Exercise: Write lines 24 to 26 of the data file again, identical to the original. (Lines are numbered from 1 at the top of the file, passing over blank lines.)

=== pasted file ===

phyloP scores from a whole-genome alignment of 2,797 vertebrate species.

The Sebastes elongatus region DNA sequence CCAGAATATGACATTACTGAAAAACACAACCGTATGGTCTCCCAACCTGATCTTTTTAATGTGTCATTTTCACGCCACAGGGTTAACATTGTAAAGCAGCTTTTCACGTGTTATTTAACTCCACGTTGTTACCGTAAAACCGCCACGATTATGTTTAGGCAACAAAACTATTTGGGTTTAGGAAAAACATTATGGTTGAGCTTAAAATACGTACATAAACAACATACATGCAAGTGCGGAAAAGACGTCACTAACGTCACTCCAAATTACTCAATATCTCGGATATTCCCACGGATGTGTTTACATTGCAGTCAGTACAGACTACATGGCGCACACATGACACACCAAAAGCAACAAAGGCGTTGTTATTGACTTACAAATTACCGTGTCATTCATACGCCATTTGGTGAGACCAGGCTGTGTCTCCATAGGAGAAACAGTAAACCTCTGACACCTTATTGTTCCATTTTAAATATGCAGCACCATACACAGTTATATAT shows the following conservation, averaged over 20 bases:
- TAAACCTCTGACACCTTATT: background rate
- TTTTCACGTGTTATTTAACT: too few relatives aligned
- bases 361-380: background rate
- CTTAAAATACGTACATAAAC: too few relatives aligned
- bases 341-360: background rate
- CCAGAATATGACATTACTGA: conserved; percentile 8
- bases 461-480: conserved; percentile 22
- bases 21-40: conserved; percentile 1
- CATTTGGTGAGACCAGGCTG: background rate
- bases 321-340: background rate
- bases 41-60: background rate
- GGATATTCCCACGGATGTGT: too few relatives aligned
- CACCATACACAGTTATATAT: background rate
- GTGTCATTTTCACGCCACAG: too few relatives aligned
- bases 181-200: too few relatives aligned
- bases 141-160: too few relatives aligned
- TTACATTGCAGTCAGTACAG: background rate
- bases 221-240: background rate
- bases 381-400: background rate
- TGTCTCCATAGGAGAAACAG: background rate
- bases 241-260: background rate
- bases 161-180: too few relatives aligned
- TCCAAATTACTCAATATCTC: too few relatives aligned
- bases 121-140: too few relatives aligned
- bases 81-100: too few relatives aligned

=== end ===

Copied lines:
- bases 161-180: too few relatives aligned
- TCCAAATTACTCAATATCTC: too few relatives aligned
- bases 121-140: too few relatives aligned